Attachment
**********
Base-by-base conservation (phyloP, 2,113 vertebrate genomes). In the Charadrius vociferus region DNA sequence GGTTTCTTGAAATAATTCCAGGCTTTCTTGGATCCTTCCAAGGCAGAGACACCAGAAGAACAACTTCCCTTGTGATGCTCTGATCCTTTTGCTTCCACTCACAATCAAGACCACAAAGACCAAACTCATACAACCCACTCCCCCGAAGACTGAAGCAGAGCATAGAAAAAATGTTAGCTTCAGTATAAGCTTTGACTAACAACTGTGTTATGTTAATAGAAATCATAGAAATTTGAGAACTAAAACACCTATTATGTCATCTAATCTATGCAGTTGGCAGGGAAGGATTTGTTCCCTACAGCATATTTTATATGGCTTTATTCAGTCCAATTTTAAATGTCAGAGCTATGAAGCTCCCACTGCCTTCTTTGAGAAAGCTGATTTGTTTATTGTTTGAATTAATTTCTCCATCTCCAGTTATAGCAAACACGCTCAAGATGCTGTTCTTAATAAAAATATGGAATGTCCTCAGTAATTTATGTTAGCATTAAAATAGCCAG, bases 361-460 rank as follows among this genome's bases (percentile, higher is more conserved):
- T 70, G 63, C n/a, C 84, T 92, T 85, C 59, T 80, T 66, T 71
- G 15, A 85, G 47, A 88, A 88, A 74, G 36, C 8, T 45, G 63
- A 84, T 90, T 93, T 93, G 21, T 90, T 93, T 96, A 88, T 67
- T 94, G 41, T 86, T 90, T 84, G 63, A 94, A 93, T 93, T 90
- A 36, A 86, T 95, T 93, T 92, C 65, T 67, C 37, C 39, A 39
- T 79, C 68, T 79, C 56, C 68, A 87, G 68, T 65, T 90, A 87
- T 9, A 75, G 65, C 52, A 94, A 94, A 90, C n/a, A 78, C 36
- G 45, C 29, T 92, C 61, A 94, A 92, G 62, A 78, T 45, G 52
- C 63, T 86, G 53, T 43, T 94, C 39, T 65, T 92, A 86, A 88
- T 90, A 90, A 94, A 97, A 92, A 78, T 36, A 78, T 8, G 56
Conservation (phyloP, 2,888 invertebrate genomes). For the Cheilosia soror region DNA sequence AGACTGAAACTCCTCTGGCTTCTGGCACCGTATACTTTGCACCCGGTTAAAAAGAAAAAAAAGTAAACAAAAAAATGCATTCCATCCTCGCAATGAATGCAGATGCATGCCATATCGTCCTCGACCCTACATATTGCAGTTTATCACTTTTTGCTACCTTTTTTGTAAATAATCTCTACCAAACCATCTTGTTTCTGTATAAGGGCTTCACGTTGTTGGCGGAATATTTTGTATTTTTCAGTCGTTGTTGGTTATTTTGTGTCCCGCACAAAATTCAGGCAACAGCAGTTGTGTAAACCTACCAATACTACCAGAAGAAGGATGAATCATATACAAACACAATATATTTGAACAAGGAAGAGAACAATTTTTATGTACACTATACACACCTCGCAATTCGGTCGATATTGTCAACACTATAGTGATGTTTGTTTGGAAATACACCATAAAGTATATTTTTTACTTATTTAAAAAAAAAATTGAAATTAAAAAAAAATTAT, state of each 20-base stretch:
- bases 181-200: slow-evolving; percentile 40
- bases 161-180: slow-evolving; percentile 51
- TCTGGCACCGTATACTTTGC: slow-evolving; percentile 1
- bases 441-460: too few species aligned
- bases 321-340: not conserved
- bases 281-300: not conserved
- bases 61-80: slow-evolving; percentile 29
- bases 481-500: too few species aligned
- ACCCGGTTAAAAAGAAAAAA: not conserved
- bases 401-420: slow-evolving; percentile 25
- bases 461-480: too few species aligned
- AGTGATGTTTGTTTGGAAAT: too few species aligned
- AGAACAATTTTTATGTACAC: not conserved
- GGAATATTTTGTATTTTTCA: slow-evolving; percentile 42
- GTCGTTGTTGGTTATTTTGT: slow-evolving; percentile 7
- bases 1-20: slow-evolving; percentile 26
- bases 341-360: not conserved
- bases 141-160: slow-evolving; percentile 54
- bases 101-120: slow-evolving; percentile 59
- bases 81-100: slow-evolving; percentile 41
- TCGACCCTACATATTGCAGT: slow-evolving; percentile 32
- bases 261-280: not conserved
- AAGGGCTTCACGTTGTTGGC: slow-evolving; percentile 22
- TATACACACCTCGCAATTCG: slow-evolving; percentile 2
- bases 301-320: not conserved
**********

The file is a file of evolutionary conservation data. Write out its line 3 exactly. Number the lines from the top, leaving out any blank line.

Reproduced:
- G 15, A 85, G 47, A 88, A 88, A 74, G 36, C 8, T 45, G 63